USAR Team Practices With Use Of Heavy Crane For Rescue Situations

Thursday, November 07, 2013
After tying an old fire hose around a heavy pipe, firefighters practice using hand signals with Billy Drane, who is operating the crane provided by Miller Industries.
After tying an old fire hose around a heavy pipe, firefighters practice using hand signals with Billy Drane, who is operating the crane provided by Miller Industries.
- photo by Bruce Garner

Members of the Chattanooga Urban Search and Rescue practiced on Thursday, using a heavy crane -- provided by Miller Industries – on rescue scenes. The USAR team responds to emergencies in a 10-county area that require special training and equipment, such as high-angle rescue, confined space and trench rescue incidents. On some of these rescue scenes, a big crane may be needed to move debris or heavy equipment, but it may also be very noisy at the scene and verbal communication may not be very effective. So the USAR team members practiced using hand signals to get the job done.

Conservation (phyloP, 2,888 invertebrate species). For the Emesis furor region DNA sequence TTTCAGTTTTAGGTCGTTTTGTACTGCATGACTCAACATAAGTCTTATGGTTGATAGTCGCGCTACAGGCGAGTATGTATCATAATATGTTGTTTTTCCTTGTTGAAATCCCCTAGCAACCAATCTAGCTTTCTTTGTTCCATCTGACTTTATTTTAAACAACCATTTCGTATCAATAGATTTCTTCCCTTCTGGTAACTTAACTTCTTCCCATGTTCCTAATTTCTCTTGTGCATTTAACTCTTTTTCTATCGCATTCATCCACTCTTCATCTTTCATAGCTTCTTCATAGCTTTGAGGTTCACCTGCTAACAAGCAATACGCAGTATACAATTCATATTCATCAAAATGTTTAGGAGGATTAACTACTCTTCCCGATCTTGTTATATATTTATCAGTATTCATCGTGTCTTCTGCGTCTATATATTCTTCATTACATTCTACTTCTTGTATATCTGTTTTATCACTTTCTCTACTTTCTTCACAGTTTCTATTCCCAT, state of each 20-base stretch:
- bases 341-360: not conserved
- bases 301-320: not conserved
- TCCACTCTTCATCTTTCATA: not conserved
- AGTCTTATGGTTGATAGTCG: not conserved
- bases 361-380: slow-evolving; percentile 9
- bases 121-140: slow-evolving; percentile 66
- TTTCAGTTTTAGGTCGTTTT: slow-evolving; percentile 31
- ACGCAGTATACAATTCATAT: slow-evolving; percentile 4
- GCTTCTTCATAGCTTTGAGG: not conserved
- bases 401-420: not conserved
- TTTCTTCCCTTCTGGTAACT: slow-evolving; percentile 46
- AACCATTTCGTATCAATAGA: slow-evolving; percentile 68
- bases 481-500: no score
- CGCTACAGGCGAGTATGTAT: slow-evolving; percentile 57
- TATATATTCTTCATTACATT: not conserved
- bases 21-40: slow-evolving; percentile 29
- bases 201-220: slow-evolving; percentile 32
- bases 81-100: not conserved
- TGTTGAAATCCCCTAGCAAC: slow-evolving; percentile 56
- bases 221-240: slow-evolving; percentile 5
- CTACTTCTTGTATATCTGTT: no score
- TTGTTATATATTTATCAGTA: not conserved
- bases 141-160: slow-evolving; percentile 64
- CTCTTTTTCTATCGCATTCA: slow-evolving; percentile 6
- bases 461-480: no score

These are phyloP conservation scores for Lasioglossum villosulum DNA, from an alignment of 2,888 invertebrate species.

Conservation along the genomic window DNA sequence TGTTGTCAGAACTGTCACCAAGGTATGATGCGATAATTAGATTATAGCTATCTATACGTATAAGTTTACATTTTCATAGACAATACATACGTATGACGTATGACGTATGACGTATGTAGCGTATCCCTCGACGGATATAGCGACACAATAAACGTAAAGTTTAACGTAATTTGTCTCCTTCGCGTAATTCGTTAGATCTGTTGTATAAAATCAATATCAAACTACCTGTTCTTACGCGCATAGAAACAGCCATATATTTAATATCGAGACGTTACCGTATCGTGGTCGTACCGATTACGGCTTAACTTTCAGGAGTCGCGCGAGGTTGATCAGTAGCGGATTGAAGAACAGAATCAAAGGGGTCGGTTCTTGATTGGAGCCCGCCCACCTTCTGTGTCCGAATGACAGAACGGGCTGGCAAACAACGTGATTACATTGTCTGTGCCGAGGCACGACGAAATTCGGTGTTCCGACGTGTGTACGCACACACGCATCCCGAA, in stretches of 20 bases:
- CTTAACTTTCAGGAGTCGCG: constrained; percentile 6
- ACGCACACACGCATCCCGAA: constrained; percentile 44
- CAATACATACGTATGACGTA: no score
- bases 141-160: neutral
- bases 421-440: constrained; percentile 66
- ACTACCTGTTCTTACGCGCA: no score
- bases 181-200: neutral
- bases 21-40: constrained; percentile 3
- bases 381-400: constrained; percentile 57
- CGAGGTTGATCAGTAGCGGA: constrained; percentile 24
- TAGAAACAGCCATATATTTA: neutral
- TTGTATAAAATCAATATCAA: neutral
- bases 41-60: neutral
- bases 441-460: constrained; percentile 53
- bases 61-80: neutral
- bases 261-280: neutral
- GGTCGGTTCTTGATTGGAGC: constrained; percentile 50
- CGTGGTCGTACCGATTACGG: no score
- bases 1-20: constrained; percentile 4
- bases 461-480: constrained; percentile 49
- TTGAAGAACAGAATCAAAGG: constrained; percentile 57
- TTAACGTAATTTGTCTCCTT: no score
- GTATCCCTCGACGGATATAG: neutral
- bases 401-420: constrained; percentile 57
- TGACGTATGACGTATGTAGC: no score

They also practiced setting up a “gantry,” which involves arranging a wooden frame with ropes and pulleys to lift heavy objects in a remote locations where vehicles like cranes can’t be used. Of the 35 students in today’s USAR class, about half were Chattanooga firefighters. The other students came from Bradley County Fire-Rescue, Cleveland Fire Department, Signal Mountain Fire Department, and two medical personnel from Erlanger Medical Center.

The training gets even more intense on Friday, when the team uses a donated house at 3407 4th Avenue in East Lake to practice collapsed structure rescue. The “action” is expected to begin around 10 a.m.

Using the wooden gantry, ropes and some strong backs, the firefighters manage to lift a heavy piece of concrete. It’s the kind of debris they may have to move following an earthquake or tornado touchdown
Using the wooden gantry, ropes and some strong backs, the firefighters manage to lift a heavy piece of concrete. It’s the kind of debris they may have to move following an earthquake or tornado touchdown
- Photo2 by Bruce Garner

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